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Emotional Eating

Medically reviewed by: Mary L. Gavin, MD

What Is Emotional Eating?

Emotional eating is when people use food as a way to deal with feelings instead of to satisfy hunger. We've all been there, finishing a whole bag of chips out of boredom or downing cookie after cookie while cramming for a big test. But when done a lot — especially without realizing it — emotional eating can affect weight, health, and overall well-being.

Not many of us make the connection between eating and our feelings. But understanding what drives emotional eating can help people take steps to change it.

People often turn to food when they're stressed out, lonely, sad, anxious, or bored. Little daily stresses can cause someone to seek comfort or distraction in food. But emotional eating can be linked to positive feelings too, like the romance of sharing dessert on Valentine's Day or the celebration of a holiday feast.

People learn emotional eating patterns: A child who gets candy after a big achievement may grow up using candy as a reward for a job well done. A kid who is given cookies as a way to stop crying may learn to link cookies with comfort. 

It's not easy to "unlearn" patterns of emotional eating. But it is possible. And it starts with an awareness of what's going on.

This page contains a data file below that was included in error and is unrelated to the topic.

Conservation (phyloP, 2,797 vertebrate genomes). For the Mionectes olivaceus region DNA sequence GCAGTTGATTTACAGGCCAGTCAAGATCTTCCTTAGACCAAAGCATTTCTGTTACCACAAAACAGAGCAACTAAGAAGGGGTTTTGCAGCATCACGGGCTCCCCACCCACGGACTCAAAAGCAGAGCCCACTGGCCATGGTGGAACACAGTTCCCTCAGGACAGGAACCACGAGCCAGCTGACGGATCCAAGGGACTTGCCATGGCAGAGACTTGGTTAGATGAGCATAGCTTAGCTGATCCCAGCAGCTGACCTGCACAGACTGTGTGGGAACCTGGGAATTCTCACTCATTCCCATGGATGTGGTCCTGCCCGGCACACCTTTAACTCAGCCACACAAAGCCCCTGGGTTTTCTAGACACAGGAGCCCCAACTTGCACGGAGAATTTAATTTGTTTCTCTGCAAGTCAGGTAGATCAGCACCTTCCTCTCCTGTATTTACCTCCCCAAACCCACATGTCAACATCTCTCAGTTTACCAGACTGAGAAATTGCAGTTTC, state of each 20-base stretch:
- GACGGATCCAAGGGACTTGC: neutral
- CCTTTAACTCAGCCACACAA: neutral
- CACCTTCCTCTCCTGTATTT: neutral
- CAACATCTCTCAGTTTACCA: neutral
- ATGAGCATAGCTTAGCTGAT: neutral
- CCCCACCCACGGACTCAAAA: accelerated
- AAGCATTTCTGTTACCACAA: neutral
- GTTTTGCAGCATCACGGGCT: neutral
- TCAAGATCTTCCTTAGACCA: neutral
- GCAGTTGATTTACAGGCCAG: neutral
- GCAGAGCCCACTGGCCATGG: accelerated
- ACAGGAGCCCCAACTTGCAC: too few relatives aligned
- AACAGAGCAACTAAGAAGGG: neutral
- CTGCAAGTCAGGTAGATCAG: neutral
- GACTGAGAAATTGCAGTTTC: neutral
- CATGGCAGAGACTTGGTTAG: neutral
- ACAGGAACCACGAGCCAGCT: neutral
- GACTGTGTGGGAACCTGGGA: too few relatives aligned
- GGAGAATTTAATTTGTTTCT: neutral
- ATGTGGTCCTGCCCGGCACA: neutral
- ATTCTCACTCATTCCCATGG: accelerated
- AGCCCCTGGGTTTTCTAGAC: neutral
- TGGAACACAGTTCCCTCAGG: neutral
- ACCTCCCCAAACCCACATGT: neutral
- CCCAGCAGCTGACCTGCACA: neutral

Physical Hunger vs. Emotional Hunger

We're all emotional eaters to some extent (who hasn't suddenly found room for dessert after a filling dinner?). But for some people, emotional eating can be a real problem, causing weight gain or cycles of binge eating.

The trouble with emotional eating is that after the pleasure of eating is gone, the feelings that cause it remain. And you often may feel worse about eating the amount or type of food you did. That's why it helps to know the differences between physical hunger and emotional hunger.

Next time you reach for a snack, check in and see which type of hunger is driving it.

Physical hunger:

  • comes on gradually and can be postponed
  • can be satisfied with any number of foods